Englands Whitbread company and the British Royal Naval Sailing Association agree to sponsor a globe-circling regatta, which would be called the Whitbread Round the World Race (later renamed the Volvo Ocean Race).
1973-74: First Whitbread
In September, 17 yachts of various sizes and shapes sail from Portsmouth, England, inaugurating the first Whitbread Round the World Race. They will cover some 27,000 nautical miles (31,070 statute miles/50,000 kilometers) in four legsif theyre lucky.
In separate incidences three sailors are swept overboard, never to be seen again. The lucky majority14 boatscross the finish line, also in Portsmouth, some nine months after the starting shot was fired.
1977-78: Stiffening Safety Measures
In reaction to the previous races three fatalities, the race committee steps up safety precautions, mandating a minimum boat length of 50 feet (15.2 meters). All 15 entries complete the race, and no one is lost at sea.
1981-82: Storm-Blasted but Still Going
The third Whitbread is also devoid of casualties, unless you count the boats. Of the 29 competing yachts, 21 arrive storm-damaged at the second race port, Cape Town, South Africaone having been seized by an Angolan gunboat and its crew detained for a week under suspicion of spying.
Twenty boats eventually complete the race.
1985-86: Success Amid Recession
The 1985-86 field15 boatsis down from 29 entrants in 1981-82, perhaps due to the global economic downturn; the teams are already largely corporate sponsored.
All 15 entries finish the race.
1989-90: Adding Legs and Length
The race committee adds two legsand 5,000 nautical miles (5,750 statute miles/9,260 kilometers)to the already grueling course, largely due to anti-apartheid pressure to avoid South Africa.
On the course, which now begins and ends in Southampton, England, calamity abounds. Six boatsof 23 competingsee crewmembers thrown overboard during Leg 2; all are rescued. In Leg 3 a sailor is washed into the sea and retrieved an hour later but cant be revived. In Leg 4 a yacht loses its keel and capsizes; its crew survives.
The Whitbread begins to attract worldwide publicity, thanks in no small part to its first all-female crew, skippered by Tracy Edwards.
1993-94: A New Class of Competitor
Before the 1993-94 race, the organizers, working with sailors and designers, draw up specifications for a new class of boat intended specifically for the Whitbread: the Whitbread 60 (today called the Volvo Ocean 60).
Allowing for variations in hull and keel designs, the new class is intended to increase safety and make scoring easier without stifling competitionbut first it will have to prove itself in a mixed field.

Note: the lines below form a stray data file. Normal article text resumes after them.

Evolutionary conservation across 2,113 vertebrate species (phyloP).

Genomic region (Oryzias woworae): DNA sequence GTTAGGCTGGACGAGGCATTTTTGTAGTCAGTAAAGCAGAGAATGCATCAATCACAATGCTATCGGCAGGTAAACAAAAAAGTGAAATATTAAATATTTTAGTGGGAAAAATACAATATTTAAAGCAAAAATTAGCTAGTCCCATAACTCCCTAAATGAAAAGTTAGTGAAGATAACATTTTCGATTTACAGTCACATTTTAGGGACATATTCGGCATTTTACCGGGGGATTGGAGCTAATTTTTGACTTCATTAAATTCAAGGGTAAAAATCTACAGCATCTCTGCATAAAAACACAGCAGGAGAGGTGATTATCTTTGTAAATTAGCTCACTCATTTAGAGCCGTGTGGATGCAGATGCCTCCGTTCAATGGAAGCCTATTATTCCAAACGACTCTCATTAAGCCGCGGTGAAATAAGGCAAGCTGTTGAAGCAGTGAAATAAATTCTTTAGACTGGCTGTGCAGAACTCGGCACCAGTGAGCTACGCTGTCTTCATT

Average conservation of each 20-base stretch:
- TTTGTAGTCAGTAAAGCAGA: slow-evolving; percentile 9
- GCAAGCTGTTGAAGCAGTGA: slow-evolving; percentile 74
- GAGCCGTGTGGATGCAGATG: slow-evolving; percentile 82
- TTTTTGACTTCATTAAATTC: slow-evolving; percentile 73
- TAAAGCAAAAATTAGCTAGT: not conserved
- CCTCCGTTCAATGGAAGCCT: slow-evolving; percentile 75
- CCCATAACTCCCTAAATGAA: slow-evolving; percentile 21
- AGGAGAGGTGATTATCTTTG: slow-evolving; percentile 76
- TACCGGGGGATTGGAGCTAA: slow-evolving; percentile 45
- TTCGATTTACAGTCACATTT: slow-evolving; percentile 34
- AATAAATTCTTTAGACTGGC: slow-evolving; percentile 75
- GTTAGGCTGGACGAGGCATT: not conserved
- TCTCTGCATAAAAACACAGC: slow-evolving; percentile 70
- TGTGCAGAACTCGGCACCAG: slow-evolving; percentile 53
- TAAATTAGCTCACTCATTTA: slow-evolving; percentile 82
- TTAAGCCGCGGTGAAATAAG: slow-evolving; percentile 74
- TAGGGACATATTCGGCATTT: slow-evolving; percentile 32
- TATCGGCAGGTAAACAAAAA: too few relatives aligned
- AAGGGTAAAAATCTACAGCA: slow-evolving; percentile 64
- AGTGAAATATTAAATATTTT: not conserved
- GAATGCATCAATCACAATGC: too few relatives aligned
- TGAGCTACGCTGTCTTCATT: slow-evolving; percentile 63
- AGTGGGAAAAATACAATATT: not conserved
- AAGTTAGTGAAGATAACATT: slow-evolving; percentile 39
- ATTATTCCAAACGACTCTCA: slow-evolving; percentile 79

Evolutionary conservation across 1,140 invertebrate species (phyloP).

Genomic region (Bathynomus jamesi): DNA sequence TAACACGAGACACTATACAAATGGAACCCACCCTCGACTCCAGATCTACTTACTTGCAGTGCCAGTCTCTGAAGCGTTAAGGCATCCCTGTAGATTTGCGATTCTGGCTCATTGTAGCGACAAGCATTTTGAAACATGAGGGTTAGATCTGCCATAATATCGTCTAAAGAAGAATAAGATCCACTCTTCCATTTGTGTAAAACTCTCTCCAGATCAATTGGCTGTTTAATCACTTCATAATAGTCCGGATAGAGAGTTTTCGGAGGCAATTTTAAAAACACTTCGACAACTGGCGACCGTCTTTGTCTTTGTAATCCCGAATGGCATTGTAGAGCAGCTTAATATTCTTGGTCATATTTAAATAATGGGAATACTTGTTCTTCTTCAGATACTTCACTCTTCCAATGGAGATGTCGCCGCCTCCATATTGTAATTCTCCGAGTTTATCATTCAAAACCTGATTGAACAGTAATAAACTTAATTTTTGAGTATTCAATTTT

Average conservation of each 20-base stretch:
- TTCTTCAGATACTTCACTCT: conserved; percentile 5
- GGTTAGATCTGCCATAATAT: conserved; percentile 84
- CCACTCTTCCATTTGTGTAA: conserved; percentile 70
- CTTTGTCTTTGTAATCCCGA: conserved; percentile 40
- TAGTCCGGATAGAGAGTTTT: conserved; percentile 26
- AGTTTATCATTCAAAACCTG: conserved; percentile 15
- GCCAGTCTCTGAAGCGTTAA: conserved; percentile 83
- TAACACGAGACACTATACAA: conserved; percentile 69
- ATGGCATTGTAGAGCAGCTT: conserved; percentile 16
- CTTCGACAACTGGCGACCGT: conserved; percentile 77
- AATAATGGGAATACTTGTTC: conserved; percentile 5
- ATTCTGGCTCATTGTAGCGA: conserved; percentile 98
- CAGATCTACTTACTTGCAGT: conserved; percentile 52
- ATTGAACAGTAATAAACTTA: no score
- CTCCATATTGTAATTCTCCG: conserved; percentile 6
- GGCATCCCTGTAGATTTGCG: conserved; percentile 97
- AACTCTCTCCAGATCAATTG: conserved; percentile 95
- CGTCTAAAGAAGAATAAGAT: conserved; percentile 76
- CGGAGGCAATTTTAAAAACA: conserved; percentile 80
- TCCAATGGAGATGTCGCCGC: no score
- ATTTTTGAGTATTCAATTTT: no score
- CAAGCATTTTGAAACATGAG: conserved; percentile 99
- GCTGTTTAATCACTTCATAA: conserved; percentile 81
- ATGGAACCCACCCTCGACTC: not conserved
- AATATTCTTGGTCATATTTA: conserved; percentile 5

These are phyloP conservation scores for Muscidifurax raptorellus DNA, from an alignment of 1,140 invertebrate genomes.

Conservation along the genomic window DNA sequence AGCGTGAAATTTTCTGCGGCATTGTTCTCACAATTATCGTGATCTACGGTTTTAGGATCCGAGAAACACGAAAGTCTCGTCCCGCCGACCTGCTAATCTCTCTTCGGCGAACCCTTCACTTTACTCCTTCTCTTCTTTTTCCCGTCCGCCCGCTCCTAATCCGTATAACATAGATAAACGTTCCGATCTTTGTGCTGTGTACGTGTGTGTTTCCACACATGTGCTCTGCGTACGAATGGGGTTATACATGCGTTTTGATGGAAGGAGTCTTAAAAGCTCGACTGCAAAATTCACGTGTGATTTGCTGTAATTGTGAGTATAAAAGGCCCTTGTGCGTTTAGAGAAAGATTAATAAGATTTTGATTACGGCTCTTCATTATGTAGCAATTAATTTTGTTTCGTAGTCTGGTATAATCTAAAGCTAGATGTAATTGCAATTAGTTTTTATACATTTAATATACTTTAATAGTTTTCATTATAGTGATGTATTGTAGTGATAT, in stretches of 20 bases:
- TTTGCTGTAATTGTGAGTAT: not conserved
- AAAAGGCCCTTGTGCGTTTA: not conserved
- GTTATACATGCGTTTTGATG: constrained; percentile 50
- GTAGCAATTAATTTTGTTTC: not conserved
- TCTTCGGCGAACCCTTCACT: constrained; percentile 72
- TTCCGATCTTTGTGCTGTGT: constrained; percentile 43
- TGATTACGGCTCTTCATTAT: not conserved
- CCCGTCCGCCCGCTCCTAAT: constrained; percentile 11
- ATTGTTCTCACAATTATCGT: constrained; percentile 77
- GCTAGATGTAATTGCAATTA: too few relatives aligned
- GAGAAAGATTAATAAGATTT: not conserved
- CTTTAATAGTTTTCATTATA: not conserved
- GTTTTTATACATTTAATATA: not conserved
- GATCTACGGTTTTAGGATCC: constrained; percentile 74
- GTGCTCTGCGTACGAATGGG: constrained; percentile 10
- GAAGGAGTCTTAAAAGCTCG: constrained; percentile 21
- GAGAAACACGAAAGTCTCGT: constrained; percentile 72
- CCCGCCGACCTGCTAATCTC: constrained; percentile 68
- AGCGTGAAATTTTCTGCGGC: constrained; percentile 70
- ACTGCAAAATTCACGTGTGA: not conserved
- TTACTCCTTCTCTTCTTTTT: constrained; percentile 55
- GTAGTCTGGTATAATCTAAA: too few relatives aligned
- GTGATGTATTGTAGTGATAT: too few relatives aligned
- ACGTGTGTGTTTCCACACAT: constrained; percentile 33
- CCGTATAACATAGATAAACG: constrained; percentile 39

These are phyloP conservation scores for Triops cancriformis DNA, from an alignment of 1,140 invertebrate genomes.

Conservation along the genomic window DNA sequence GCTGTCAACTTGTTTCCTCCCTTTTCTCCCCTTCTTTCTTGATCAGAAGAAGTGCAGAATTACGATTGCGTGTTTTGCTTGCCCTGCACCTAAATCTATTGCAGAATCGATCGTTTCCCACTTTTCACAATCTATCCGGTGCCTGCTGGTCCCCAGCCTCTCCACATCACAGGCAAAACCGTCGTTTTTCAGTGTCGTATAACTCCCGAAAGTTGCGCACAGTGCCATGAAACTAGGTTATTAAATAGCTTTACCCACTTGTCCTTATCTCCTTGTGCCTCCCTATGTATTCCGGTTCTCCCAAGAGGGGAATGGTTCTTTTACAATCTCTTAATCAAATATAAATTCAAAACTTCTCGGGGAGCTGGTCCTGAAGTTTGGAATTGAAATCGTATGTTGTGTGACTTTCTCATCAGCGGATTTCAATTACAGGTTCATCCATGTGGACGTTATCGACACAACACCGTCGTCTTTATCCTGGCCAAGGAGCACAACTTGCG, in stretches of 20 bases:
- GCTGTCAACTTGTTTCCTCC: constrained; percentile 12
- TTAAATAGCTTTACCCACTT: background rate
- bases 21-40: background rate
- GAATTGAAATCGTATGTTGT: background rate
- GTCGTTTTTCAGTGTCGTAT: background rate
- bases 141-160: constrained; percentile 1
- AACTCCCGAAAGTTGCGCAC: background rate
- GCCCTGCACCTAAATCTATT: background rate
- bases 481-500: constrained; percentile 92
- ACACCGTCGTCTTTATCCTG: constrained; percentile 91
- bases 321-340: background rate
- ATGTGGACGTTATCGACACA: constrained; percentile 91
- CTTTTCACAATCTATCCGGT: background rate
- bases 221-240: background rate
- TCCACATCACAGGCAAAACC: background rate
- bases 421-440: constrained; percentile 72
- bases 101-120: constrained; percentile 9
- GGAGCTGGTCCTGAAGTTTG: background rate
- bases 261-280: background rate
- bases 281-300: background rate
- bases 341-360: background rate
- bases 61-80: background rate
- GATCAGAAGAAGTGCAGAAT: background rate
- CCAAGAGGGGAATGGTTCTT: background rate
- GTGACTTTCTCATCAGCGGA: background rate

Of the 1993-94 races 15 entries, 10 are Whitbread 60-class boats. The Whitbread 60s prove comparatively sluggish in slight winds but speedy in the strongest gales and hard-wearing in the wickedest seas.
1997-98: Leveling the Playing Field
The seventh Whitbread is the first to limit entry to a single class of boat, the Whitbread 60 (W60). The new regulations help raise the average team-sponsorship outlay to around ten million U.S. dollars. Perhaps as a result, the race draws ten boats, the smallest Whitbread field up to this point.
The lower number of yachts and more even playing field result in no less excitementand the most media coverage yet.
Added to the television coverage is a near-constant Internet presence. Equipped with satellite technology, each crew sends regular e-mails, audio, and video to the official race Web site, allowing fans to follow the action as it happens. GPS (global positioning system) tracking reports the boats whereabouts with unprecedented accuracy and frequency.
2001-02: A Race Rechristened
This time the contestnow called the Volvo Ocean Race, after new sponsor Volvo Car Corporationmay be tougher than ever. Every leg is now weighted evenly, so crews will have to be equally at home in the high-stakes sprints as in the marathon stretches.
With the estimated cost of fielding a team running upwards of ten million U.S. dollars, the 2001-02 field of eight boats is the narrowest yet.
As in previous races theyll blast off from Southampton, England. This time, however, theyll finish in Kiel, Germany, after stopovers in La Rochelle, France, and Göteborg, SwedenGermany, France, and Sweden being the Volvos three biggest car markets in Europe.